Introduction of Harmonized System code in 1990s has largely replaced the Standard International Trade Classification (SITC), though SITC remains in use for statistical purposes. In drawing up the national tariff, the revenue departments often specifies the rate of customs duty with reference to the HS code of the product. In some countries and customs unions, 6-digit HS codes are locally extended to 8 digits or 10 digits for further tariff discrimination: for example the European Union uses its 8-digit CN (Combined Nomenclature) and 10-digit TARIC codes.
A Customs authority in each country is responsible for collecting taxes on the import into or export of goods out of the country. Normally the Customs authority, operating under national law, is authorized to examine cargo in order to ascertain actual description, specification volume or quantity, so that the assessable value and the rate of duty may be correctly determined and applied.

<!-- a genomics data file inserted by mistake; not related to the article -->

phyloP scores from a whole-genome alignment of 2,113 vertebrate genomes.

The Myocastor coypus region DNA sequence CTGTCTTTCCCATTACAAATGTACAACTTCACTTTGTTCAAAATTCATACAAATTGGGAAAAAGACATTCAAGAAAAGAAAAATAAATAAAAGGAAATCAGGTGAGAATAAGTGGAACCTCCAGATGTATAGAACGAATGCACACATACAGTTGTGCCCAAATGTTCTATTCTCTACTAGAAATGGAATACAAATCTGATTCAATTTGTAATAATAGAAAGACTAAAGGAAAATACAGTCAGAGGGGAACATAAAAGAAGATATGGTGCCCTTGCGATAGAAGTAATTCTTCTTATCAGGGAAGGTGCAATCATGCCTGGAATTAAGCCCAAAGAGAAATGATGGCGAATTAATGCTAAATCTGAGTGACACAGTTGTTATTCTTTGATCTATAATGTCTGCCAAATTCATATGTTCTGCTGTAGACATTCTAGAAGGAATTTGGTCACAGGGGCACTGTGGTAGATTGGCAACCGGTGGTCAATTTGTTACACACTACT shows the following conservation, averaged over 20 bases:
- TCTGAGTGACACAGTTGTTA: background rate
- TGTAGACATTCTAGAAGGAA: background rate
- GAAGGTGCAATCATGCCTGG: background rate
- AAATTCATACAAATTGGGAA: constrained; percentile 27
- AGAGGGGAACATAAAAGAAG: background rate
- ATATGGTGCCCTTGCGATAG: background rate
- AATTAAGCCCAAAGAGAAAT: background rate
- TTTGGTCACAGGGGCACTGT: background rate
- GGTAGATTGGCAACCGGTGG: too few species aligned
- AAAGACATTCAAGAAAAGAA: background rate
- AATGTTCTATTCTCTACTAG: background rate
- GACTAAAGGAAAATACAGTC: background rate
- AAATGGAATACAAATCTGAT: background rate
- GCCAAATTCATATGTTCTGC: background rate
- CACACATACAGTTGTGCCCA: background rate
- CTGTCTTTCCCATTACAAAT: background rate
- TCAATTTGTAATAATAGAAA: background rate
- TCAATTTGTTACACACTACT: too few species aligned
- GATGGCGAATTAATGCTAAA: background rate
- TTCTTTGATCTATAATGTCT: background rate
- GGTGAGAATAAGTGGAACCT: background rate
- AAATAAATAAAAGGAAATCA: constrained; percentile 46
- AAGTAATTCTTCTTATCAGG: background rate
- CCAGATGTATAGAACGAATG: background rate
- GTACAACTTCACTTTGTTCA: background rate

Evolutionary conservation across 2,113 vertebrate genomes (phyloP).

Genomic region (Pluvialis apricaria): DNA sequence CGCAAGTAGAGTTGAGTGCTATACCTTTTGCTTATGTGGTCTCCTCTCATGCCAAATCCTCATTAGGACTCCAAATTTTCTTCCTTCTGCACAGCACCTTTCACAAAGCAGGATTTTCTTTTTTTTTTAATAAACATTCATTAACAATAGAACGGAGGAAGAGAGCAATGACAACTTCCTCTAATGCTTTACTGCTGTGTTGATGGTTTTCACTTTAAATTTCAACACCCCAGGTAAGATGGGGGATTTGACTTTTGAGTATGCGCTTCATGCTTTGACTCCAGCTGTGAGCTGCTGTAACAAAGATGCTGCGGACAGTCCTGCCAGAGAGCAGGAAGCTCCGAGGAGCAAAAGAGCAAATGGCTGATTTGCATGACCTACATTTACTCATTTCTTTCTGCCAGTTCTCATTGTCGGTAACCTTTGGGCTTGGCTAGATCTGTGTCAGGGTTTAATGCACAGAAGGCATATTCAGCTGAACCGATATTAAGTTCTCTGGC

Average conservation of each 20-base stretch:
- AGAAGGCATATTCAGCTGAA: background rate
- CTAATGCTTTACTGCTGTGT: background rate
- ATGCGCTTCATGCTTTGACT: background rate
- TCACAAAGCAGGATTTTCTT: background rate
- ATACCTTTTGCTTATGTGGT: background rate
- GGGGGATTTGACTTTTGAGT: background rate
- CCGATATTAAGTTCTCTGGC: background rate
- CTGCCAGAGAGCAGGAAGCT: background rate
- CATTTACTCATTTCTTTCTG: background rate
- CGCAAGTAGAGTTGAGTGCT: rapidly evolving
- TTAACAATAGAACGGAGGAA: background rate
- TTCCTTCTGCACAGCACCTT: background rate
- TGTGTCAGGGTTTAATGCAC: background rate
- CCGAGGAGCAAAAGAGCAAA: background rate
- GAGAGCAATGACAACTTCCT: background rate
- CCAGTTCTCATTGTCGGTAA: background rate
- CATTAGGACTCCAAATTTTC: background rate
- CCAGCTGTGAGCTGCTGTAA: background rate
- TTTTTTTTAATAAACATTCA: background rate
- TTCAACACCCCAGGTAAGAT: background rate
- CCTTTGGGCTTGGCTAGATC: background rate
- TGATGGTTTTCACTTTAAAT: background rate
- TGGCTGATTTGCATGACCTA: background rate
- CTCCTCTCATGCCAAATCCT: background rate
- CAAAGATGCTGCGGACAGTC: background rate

Evasion of customs duties takes place mainly in two ways. In one, the trader under-declares the value so that the assessable value is lower than actual. In a similar vein, a trader can evade customs duty by understatement of quantity or volume of the product of trade. A trader may also evade duty by misrepresenting traded goods, categorizing goods as items which attract lower customs duties. The evasion of customs duty may take place with or without the collaboration of customs officials. citation needed][